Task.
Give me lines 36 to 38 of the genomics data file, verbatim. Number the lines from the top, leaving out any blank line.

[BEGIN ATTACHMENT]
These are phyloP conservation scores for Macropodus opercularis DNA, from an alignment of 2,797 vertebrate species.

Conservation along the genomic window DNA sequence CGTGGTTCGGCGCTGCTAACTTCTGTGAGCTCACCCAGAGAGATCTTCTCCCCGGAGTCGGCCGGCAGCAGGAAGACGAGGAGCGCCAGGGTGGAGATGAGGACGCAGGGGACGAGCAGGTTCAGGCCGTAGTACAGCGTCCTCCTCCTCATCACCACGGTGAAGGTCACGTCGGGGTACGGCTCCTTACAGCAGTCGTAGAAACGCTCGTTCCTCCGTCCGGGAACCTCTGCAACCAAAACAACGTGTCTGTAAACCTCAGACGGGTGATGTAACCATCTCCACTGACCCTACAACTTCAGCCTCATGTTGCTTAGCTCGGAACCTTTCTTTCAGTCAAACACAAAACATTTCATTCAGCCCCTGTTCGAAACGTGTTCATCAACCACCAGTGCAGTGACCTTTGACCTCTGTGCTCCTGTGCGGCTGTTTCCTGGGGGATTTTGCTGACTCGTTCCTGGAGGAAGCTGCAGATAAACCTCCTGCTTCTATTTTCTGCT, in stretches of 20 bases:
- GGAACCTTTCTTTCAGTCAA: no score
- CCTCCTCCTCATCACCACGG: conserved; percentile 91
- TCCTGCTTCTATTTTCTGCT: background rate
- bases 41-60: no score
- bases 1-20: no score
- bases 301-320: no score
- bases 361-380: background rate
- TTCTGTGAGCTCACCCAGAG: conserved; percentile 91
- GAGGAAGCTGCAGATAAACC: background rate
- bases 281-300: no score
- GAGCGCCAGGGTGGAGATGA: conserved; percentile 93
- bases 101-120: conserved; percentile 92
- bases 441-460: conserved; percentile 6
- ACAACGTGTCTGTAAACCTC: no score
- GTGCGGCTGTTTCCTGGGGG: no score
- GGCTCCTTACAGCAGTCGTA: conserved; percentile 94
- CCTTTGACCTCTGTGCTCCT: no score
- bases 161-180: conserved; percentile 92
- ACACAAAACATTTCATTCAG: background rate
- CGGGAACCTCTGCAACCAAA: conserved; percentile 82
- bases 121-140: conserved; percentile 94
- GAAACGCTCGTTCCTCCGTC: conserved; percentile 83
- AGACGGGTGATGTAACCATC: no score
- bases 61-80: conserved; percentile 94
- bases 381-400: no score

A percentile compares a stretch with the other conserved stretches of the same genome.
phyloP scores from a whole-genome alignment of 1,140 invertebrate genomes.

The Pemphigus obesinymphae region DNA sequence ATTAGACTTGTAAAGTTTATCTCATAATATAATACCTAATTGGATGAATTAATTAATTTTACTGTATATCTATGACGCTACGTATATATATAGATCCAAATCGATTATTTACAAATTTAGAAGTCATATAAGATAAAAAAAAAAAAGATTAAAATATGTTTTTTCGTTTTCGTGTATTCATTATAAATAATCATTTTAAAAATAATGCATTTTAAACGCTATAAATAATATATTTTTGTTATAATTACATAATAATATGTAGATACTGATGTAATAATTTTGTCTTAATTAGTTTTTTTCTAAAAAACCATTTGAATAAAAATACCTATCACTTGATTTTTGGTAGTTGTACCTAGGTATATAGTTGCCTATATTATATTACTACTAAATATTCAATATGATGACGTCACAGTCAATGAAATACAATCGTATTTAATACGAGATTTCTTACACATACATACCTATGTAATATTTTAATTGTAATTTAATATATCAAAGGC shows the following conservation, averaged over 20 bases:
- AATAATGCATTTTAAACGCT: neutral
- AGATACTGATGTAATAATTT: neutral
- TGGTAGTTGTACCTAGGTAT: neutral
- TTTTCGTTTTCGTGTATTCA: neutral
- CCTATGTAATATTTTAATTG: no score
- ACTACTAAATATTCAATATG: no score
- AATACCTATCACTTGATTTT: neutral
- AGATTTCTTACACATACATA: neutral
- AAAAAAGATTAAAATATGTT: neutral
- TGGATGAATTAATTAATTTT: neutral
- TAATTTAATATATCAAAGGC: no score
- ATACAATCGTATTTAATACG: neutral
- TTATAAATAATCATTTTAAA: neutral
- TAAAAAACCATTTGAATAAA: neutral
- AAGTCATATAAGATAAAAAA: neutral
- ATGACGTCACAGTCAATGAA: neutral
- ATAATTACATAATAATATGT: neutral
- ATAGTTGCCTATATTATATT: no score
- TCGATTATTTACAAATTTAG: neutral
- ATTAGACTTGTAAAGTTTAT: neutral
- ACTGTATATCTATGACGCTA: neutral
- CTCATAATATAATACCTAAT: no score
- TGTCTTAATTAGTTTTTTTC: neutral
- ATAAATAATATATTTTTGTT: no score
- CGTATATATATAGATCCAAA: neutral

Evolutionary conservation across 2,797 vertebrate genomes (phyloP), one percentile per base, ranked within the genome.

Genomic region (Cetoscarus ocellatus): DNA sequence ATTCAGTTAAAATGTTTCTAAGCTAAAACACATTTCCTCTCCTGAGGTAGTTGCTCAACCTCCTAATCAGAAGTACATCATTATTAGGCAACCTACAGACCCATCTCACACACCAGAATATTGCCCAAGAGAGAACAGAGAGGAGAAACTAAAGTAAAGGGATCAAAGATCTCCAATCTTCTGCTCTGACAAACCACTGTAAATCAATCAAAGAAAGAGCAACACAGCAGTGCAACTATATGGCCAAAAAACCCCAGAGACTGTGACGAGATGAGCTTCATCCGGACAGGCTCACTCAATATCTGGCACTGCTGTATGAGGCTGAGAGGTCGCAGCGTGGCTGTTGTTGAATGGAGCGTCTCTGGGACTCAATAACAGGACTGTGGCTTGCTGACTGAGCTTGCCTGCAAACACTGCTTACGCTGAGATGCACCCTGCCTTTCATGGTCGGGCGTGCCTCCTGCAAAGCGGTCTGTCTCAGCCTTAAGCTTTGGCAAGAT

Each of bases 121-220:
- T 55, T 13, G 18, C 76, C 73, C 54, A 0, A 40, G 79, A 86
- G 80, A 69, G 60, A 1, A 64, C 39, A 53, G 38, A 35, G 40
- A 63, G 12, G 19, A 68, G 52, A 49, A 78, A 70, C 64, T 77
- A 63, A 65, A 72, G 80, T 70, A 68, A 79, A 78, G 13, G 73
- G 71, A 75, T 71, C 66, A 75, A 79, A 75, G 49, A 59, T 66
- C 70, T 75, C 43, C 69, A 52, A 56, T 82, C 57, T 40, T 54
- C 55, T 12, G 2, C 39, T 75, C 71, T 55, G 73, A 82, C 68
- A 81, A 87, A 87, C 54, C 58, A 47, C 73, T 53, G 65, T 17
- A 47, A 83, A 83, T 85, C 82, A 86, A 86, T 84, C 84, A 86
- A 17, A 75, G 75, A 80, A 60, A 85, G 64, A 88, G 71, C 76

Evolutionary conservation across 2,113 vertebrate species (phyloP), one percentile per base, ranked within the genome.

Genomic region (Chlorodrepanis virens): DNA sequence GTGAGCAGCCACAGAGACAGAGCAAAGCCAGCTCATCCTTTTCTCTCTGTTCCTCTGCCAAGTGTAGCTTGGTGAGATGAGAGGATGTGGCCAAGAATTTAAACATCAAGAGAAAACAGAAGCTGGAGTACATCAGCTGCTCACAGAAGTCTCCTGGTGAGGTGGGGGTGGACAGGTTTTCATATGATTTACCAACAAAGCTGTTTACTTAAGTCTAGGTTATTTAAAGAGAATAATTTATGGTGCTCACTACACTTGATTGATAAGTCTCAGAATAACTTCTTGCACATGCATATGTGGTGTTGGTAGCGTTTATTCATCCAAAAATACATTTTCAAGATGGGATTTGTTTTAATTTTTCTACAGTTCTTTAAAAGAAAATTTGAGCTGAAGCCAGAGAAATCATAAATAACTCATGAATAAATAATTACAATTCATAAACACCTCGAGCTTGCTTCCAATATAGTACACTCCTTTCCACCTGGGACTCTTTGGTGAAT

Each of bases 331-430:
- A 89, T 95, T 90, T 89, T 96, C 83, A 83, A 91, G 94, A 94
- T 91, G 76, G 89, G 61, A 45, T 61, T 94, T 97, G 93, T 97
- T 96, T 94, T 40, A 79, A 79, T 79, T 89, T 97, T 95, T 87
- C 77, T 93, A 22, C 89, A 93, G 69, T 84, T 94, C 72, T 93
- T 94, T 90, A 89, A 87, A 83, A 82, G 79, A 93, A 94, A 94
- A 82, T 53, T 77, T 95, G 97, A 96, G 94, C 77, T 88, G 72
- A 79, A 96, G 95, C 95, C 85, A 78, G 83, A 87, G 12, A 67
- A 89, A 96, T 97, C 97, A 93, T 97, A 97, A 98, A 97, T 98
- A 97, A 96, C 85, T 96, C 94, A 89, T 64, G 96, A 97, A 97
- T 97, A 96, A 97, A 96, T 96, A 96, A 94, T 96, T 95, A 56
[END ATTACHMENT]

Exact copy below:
- ACTACTAAATATTCAATATG: no score
- AATACCTATCACTTGATTTT: neutral
- AGATTTCTTACACATACATA: neutral